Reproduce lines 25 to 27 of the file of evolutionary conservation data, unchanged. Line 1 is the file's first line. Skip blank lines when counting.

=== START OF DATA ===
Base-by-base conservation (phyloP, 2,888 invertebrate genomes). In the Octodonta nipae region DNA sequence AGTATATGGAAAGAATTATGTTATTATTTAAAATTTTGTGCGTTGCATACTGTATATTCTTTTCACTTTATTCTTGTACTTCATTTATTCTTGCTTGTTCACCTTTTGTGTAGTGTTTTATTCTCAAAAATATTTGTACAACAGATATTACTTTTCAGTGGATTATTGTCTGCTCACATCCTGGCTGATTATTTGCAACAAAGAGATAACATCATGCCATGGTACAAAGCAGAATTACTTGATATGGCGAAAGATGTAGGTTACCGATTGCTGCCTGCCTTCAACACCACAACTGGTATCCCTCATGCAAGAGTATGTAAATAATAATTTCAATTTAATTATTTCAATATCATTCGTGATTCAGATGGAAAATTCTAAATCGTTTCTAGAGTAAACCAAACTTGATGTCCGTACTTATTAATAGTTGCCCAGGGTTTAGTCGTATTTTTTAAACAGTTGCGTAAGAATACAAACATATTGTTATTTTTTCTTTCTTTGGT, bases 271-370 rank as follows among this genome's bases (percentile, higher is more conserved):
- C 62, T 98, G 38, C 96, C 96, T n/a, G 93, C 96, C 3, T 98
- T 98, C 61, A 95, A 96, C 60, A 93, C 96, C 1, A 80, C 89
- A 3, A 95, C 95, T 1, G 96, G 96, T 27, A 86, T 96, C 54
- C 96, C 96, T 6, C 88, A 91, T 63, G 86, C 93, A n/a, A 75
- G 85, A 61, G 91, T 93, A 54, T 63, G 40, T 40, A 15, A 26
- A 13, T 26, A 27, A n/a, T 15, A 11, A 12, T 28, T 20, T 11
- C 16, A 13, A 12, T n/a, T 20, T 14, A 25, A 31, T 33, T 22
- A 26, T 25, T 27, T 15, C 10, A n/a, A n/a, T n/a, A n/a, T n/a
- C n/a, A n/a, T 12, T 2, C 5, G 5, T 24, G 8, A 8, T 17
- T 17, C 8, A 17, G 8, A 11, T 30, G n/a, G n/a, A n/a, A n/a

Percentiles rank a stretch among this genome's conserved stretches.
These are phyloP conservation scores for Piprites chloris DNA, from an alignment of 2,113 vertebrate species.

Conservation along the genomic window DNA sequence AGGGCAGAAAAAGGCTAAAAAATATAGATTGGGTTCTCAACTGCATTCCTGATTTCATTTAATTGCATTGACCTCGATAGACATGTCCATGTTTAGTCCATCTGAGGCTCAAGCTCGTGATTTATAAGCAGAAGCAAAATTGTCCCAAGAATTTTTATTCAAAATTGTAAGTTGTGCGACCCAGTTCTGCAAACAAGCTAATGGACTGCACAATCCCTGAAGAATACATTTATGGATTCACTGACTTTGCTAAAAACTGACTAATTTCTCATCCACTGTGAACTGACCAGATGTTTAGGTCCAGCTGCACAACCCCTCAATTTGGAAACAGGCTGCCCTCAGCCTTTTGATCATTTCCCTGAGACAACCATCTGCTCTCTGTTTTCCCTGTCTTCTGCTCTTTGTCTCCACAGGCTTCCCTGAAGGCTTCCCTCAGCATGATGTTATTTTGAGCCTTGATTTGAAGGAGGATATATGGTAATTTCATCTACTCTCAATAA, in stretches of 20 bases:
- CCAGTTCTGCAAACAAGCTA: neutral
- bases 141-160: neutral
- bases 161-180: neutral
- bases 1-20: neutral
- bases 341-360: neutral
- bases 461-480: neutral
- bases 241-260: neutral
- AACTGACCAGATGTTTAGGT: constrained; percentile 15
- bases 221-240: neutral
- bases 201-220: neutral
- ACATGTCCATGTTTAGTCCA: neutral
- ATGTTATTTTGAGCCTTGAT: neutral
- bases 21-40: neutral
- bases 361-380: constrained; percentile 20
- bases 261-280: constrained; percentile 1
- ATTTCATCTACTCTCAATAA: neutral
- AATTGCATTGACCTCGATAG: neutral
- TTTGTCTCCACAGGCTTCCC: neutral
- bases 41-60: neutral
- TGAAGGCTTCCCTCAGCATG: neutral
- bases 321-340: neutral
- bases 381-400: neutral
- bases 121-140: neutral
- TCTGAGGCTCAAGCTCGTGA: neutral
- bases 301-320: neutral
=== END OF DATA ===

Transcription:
- ACATGTCCATGTTTAGTCCA: neutral
- ATGTTATTTTGAGCCTTGAT: neutral
- bases 21-40: neutral